His team spliced spider genes into E.... Read More

Attention, All Scientists: Do Improv

Martha Furie stormed into the room and huffily sat down in a chair.

“Well, you know, I’ve been working really hard, studying Lyme disease,” she said, her voice tinged with disdain, to the woman sitting in the next chair. “It’s been a long process. It’s hard to talk about it.”

The other wom... Read More

TWiM #99: Careers in Biodefense

Hosts: Vincent Racaniello


Guests: Maria Julia Marinissen, Read More

Newly discovered hormone mimics the effects of exercise

Scientists have discovered a new hormone that fights the weight gain caused by a high-fat Western diet and normalizes the metabolism -- effects commonly associated with exercising. When tested in mice, the hormone blocked the negative health effects of eating a high-fat diet. Read More

Ultracold-Resistant Chemical on Titan Could Allow It to Harbor Life

Computer simulations reveal that a compound found on Saturn’s largest moon may be able to form a freeze-resistant, flexible membrane that could encapsulate cells or organelles

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Dawn of the Cyborg Bacteria (video)

In a basement laboratory at the University of Pennsylvania, two roboticists have harnessed the innate sensing, swimming, and swarming abilities of bacteria to power microscopic robots. Even though their work sounds like the prologue to a dark science fiction film, Ph.D. students Elizabeth Beatti... Read More

Regular coffee drinkers have 'cleaner' arteries

Drinking a few cups of coffee a day may help people avoid clogged arteries - a known risk factor for heart disease - Korean researchers believe.

Click "source" to read more. Read More

Mental Health May Depend on Creatures in the Gut

The microbiome may yield a new class of psychobiotics for the treatment of anxiety, depression and other mood disorders.The ongoing exploration of the human microbiome promises to bring the link between the gut and the brain into clearer focus. Scientists are increasingly convinced that the vast... Read More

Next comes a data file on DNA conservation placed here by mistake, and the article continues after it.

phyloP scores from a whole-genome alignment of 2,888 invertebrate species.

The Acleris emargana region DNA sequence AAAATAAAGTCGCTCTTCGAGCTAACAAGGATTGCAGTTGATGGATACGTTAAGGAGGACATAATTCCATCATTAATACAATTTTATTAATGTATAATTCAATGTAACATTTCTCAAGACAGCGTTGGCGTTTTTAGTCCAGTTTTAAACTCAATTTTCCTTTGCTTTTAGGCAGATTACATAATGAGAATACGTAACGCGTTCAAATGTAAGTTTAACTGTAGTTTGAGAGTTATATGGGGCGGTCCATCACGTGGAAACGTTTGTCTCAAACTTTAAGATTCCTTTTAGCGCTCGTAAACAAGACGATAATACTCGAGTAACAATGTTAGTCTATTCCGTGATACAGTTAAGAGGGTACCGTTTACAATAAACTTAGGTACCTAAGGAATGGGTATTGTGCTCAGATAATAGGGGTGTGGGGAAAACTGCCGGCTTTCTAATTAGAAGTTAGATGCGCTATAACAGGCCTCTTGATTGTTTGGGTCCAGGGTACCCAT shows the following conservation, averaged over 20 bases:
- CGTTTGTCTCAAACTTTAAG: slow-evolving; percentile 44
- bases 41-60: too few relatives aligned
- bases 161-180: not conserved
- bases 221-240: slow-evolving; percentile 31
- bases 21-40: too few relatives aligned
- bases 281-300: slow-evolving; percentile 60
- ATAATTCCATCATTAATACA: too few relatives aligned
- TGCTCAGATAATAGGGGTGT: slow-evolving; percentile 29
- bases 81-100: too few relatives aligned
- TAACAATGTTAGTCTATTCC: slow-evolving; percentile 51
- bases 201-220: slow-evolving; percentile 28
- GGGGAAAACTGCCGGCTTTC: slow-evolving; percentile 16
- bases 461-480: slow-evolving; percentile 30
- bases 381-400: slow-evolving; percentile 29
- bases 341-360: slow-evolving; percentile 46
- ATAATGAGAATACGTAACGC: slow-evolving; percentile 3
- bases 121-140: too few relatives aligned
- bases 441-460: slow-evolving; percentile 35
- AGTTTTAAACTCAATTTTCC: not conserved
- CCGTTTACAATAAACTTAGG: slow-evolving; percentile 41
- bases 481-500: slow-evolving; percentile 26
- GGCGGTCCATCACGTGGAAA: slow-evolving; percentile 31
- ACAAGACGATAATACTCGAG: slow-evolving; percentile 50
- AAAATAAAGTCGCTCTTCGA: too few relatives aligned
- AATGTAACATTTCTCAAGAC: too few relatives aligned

These are the smallest bacteria ever identified

The ultra-small bacteria were discovered in groundwater. The sample was taken from Rifle, Colorado. The cells take on the appearance of tightly-coiled spirals. The bacterial cells are thought to be the smallest that a cell can be and still hold sufficient material to sustain life.

The cells h... Read More

Gorilla Origins of the Last Two AIDS Virus Lineages Confirmed

Two of the four known groups of human AIDS viruses (HIV-1 groups O and P) have originated in western lowland gorillas, according to an international team of scientists from the Perelman School of Medicine at the University of Pennsylvania, the University of Montpellier, the University of Edinbur... Read More

Teenager with stroke symptoms actually had Lyme disease

A Swiss teenager, recently returned home from a discotheque, came to the emergency department with classic sudden symptoms of stroke, only to be diagnosed with Lyme disease.

"Everything about her symptoms indicated stroke: speech deficits, poor comprehension and right-sided face and arm weak... Read More